I allowed myself ten minutes of recovery. I had to figure out how to get rid of her. But first, I needed to not get blamed for this. With my sleeve, I cleaned everything I touched and did the same for the door.
My heartbeat slowed down when I saw no cameras were present on the hallway. I left the Institute, meeting no one, and headed home. Dawn had yet to bathe the city in its crimson light, and no people moved around. Figuring I could catch the morning train, I advanced toward the nearest subway station.
When I walked down the stairs leading underground, Mina’s voice interrupted me. “Looks like you’ve already met Vivi.”
I turned, looking at Mina. She stood leaning on the wall, measuring me with a cold gaze from beneath her messy, blonde hair. How did they sneak up on me so effortlessly? Her pullover and jeans looked like any other, but something in the way she stood made it difficult to focus my eyes onto her.
“I did.” I straightened my back and forced out a smile. “What can I do for you?”
“What did you eat and drink today?”
I stared at her. “I don’t remember that stuff.”
“You should.” She withdrew a paper note from her sleeve. “You ate three big baguettes from the vending machine in Dewin Institute, the ham, and eggs I made and drank four small bottles of coke. That needs eight miles of running to make up for the sugar alone.”
Vivian apparently watched me through the whole day. Okay, I was way over my head in here. “Sure, we can go running tomorrow.”
“We will. But we will also go running now.” She motioned me upward.
I raised my hands as if they could stop her. “There’s no way I can run eight miles now.”
From behind her back, she withdrew a leather cane. “I’ll motivate you.”
I gulped but put on a brave face. “Thanks for the offer, but I’m not into this type of stuff.”
“Good.” She grinned. “You aren’t supposed to like this. Now, chop, chop.” She swung the cane through the air, and the swishing sound made ice cover my spine.
I stood my ground though. “How about no?” and turned to leave.
She stepped in and hit me in the arm. Pain shot through my body and I wobbled sideways. I spun and punched at her face. Yeah, that wasn’t smart, but I acted before I could think. With a move that seemed effortless, she slid past my strike and smacked my back. I bent over as the pain exploded through me. That cane hurt as if it was a steel baton. She hit me again, and I fell to the ground, shouting with pain.
She ducked, grabbed my hair, and pulled my face up. Her lips formed into a thin smile and her eyes shone with satisfaction. “Luci said you need to get in shape. And you will. Folly is bound up in the heart of a child.” She pointed the tip of the cane at my eye. “But the rod of discipline will drive it away.”
That made me tremble.
“But feel free to resist.” She smirked. “You are fun to beat.”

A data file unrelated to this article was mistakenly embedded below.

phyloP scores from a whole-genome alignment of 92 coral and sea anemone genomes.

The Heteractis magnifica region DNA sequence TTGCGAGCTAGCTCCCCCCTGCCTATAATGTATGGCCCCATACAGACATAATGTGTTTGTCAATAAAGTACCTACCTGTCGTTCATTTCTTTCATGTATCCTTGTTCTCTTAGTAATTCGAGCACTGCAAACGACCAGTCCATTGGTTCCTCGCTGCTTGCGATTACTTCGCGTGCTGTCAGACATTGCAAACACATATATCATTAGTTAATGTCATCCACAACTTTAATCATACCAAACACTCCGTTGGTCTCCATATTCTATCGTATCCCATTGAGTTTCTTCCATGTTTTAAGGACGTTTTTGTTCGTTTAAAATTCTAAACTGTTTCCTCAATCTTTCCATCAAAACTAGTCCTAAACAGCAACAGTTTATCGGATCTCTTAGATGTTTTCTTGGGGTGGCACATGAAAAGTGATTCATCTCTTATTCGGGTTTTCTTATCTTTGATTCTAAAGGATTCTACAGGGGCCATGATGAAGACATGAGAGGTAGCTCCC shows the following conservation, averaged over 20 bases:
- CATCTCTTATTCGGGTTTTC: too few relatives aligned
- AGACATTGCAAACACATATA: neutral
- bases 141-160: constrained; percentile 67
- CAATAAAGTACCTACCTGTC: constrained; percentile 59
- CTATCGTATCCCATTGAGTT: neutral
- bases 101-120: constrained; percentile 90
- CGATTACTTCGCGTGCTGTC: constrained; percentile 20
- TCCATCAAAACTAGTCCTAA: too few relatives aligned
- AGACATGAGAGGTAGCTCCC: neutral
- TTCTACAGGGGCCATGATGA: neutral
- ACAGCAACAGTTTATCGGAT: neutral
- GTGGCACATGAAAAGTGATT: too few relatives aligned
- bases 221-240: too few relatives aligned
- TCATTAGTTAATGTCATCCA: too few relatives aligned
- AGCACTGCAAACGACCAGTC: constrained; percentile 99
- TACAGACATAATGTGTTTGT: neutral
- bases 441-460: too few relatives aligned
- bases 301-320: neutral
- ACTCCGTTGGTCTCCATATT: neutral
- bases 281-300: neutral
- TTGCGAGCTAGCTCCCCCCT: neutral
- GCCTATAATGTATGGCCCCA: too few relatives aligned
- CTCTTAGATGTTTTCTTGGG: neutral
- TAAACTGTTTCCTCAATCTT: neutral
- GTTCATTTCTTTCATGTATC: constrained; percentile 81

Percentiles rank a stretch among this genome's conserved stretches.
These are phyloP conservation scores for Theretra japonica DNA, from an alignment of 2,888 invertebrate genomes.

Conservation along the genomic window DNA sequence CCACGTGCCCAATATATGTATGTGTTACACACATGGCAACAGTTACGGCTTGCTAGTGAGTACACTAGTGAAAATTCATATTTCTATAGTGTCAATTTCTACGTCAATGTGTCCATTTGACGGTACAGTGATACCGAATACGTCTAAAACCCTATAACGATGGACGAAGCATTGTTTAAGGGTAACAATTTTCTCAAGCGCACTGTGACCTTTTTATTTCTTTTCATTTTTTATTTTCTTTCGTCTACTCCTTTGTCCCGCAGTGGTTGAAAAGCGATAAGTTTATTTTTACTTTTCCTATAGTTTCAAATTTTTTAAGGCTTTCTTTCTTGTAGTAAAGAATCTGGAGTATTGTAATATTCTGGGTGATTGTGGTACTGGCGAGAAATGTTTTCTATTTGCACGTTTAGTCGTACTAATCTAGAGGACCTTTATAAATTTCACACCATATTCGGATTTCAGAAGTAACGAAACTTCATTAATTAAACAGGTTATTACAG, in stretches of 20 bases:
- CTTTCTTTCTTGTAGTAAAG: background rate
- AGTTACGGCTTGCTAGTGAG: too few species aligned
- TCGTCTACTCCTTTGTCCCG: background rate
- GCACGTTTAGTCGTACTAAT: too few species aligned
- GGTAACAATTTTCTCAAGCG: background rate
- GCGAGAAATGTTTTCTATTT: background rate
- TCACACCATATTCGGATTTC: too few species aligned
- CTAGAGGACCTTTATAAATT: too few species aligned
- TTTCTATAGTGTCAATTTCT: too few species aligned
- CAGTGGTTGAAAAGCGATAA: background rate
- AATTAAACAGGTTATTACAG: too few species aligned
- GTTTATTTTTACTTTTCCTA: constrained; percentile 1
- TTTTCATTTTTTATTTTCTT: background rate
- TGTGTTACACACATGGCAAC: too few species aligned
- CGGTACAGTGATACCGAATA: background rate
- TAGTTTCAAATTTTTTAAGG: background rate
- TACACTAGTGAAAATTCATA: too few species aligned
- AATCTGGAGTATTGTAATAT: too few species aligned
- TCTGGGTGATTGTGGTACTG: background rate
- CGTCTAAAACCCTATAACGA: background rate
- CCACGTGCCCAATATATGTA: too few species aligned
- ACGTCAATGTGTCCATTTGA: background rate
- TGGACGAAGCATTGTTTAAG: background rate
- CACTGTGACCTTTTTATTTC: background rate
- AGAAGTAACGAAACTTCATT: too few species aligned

“Okay… sure,” I forced out of myself and slowly stood up. “We can go running.”
She looked almost disappointed as if she hoped I would struggle more and she thus had an excuse to beat me up some more.
I vomited three times before I ran the distance she wanted me to. All the time, she kept jogging by my side as if she was merely taking a stroll. And yes, she hit me with the cane at every instance when she deemed my pace unsatisfactory. When I reached my apartment, I collapsed into the bed, more exhausted than I ever remembered being, my back a mass of painful welts. She didn’t break a sweat and sat down on the bed’s corner. From beneath the sheets, she pulled out a paperback novel named Passion in Clouds.
I welcomed the sleep like nothing else.
Reading from my phone, the morning news headlines didn’t look good. Two hundred lives faded last night in New York… The President Declared a State of Emergency… Exclusive Interview with the Chief of the National Guard. I closed the phone and got up from the bed, grunting from the pain that shot through my back.
Mina handed me a plate with breakfast, bread with ham and cheese. “We got running in ten minutes.”
I gobbled down the food, took a swift shower and dressed. We headed out. The National Guard has already rolled into the city, and the police filled the streets, both apparently hoping to stop riots from breaking out. That made the jogging with Mina all the more humiliating as this time, we had an audience. Not to attract attention, she saved the beatings for when we were passing through side alleys. This time, I paid more attention.
Whenever she was to strike me with the leather cane, she filled it with aether, forming an octagonal pattern. No wonder the hits hurt so much even through my leather coat.
When we returned, I went straight for the toilet and vomited into it. Yeah, she forced me through that much running. She went to cook lunch, so I finally had a moment to get to my laptop.
The notebook I received was the fastest one I have ever seen, smoothly running despite all the spyware Lucielle’s organization surely put on it. Whoever prepared the laptop left me my saved logins and bookmarks on a file placed on the desktop. At least that much.